The February wind howls around the small frame house. It is snowing again.
Inside, a fire burns in the kitchen cookstove.
The fire is warm, but Martha feels the chill in her body. She huddles near the stove under a quilt hand sewn by her mother.
Arthur adds another log to the fire. The kitchen is the warmest room in the house.
In the corner two young girls play quietly with their wooden dolls. They know Mama is sick. They worry.
Arthur encourages Martha to drink some of the broth he has warmed. She tries but the searing pain in her throat does not want the liquid to go down.
Although he protests, she hands the blue enamel cup back to Arthur. Their eyes meet and share the worry neither of them dares to speak.
Martha weeps. But she does not weep for herself.
Arthur holds her. He fears that she will begin coughing again. He feels her body shake.
Martha has the flu. She is nine months pregnant.
Martha grieves. Martha prays.
The year is 1920. It is a Saturday.
Just hours ago, Martha held the lifeless body of her youngest son. Only two years old, he had fallen victim to the influenza epidemic that had ravished the world since the time of his birth.
Martha knows that her tears cannot last long. She knows that crying will only worsen her symptoms. She is needed to care for her other young son, also devastatingly ill, sleeping restlessly at her side.
She is needed to care for the young daughters who, so far, have not been sick.
She is needed to care for Arthur who cannot raise the children alone.
She is needed to care for her aging Mother.
Martha worries. Martha prays.
She worries not only for her son and herself, but for the unborn child who will arrive any day. Her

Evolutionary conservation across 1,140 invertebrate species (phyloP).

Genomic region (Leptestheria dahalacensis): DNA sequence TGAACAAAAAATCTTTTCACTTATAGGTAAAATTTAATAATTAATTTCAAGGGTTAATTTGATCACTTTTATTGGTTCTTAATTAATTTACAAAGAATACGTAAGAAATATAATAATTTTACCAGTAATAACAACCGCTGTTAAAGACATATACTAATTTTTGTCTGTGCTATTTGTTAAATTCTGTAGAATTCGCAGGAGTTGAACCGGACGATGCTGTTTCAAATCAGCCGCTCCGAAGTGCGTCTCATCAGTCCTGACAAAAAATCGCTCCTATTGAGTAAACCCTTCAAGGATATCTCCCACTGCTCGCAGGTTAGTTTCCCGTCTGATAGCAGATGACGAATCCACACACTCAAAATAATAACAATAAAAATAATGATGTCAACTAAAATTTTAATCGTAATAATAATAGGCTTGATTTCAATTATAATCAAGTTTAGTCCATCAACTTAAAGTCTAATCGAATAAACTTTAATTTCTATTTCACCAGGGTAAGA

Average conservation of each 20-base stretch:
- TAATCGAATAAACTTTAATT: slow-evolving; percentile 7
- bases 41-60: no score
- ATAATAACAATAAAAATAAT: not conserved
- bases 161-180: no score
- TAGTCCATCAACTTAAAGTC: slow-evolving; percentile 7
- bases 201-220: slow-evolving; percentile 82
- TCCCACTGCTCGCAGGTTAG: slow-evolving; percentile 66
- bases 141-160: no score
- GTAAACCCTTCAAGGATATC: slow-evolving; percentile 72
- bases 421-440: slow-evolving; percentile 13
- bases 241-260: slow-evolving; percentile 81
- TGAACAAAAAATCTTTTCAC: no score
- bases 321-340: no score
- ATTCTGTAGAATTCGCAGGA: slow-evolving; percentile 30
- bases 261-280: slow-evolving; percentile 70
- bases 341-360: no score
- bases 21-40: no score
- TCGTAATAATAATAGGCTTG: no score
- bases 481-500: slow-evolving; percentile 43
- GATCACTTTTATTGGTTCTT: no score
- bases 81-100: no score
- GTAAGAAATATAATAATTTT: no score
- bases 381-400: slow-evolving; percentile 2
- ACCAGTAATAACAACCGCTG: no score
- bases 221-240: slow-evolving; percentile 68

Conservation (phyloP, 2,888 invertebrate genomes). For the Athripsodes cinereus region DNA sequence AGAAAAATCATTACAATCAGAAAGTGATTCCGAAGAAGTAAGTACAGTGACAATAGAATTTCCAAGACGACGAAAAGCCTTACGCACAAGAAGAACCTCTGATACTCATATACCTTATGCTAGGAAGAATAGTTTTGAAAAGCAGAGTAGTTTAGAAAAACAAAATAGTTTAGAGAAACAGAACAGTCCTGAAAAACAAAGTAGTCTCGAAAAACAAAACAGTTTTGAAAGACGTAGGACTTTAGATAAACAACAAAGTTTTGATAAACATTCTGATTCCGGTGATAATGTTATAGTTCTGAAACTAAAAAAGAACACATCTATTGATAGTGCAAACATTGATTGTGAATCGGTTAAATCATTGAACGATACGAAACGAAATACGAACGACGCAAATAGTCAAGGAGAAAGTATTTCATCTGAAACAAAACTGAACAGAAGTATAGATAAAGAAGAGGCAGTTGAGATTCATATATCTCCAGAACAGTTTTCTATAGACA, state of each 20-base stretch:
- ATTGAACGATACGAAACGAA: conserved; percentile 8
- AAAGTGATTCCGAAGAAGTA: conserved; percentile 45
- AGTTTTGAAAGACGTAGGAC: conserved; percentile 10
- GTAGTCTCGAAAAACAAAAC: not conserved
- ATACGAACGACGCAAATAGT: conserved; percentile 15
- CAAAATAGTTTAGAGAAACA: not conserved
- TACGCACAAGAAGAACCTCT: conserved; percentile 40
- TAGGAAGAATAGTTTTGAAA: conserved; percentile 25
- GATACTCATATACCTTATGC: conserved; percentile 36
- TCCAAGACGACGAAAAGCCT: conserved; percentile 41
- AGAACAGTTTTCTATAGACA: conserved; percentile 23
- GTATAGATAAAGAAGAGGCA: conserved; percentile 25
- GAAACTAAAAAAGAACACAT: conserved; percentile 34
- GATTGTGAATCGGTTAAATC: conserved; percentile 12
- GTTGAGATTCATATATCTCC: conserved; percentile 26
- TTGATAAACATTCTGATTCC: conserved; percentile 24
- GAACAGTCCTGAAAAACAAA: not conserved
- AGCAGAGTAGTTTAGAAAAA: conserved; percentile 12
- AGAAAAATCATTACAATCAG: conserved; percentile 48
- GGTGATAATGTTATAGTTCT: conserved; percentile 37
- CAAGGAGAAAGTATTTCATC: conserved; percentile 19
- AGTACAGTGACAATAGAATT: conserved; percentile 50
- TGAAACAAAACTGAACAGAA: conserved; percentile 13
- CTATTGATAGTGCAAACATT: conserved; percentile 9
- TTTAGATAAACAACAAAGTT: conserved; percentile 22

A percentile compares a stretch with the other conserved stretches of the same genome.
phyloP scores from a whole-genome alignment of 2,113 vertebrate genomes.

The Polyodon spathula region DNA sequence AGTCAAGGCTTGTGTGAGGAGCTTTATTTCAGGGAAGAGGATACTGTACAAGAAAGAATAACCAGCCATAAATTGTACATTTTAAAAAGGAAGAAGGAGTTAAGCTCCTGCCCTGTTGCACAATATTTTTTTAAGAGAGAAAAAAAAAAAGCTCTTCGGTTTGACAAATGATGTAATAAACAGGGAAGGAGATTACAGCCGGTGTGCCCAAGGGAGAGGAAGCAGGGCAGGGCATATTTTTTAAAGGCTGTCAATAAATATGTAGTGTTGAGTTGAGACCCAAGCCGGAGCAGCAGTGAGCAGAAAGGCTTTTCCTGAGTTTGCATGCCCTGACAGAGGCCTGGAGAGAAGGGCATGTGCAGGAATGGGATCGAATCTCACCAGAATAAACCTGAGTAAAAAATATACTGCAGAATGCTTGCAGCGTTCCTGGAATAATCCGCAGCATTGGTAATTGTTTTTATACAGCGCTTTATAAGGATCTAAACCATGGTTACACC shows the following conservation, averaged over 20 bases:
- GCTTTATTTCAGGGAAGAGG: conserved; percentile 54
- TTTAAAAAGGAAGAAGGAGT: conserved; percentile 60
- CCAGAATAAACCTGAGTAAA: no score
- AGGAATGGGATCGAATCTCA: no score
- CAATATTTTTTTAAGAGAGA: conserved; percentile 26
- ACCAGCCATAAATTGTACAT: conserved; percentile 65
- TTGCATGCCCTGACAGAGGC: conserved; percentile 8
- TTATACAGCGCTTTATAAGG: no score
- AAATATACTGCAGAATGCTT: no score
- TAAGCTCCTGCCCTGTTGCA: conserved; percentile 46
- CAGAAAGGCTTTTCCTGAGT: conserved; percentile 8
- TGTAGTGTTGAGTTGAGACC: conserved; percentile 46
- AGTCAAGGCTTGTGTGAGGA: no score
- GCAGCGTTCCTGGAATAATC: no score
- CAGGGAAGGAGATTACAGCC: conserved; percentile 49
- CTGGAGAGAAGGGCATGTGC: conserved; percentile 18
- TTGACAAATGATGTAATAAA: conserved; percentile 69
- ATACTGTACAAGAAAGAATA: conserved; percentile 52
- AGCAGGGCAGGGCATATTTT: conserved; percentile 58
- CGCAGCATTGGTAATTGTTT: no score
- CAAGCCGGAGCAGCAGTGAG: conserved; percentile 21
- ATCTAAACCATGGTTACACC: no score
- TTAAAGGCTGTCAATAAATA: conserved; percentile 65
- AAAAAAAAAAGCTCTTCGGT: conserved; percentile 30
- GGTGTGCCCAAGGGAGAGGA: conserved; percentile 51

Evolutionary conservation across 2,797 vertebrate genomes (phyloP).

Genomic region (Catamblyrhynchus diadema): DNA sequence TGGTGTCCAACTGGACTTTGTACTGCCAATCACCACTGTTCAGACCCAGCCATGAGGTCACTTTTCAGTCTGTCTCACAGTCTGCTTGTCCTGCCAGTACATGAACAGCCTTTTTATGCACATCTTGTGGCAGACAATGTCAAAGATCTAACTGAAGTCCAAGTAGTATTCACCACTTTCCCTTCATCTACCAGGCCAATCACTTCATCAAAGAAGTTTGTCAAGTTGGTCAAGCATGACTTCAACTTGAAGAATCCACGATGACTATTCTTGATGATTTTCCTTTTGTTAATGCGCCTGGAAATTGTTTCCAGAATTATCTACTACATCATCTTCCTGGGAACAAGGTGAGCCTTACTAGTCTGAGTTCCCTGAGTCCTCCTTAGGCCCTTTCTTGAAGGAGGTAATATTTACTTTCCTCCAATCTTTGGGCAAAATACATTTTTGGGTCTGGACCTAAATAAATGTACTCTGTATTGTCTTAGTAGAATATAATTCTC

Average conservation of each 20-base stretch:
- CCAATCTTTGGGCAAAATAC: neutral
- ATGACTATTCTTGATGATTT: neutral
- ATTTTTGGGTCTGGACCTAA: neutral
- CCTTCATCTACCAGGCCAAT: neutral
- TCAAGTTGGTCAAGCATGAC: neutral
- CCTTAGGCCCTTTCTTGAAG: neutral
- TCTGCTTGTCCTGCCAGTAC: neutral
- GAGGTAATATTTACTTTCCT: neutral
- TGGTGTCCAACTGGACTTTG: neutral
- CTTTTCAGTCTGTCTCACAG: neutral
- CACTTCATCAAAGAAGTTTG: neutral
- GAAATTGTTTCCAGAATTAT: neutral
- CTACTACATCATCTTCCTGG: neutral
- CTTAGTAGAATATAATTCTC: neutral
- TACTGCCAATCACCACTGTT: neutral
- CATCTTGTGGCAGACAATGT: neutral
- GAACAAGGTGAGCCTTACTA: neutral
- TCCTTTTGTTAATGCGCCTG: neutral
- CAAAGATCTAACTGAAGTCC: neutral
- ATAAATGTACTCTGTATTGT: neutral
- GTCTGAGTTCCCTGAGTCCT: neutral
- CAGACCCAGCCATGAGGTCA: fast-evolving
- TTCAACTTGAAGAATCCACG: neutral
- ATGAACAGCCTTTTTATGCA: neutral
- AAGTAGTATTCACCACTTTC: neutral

breathing is difficult. She knows that she may not survive the labor and delivery.
The oldest daughter, just turned nine, is now taking care of the cooking and what cleaning she can. Martha’s mother helps when able.
While he is still well himself, Arthur walks the two miles to work every day even in the coldest of weather.
As he opens the door to leave, he turns once again to meet Martha’s eyes. There is no need to exchange words.
It is Wednesday.
The snow has stopped, but the bitter chill remains.
Martha feels the beginnings of the labor pains. She prays that her newborn child will survive. She prays that she will survive to care for him.
Martha’s mother places a cooling cloth on her forehead. The doctor will arrive soon.
A neighbor goes to tell Arthur that it is time. The child will arrive before Arthur gets home.
A boy. He is healthy. They name him James.
Martha is too weak to care for the child. She is not too weak to worry.
It is Saturday.
Martha wakes to the sound of quiet voices.
The baby, she asks.
Still strong and healthy.
She does not ask again. She knows. Her four-year-old son is gone.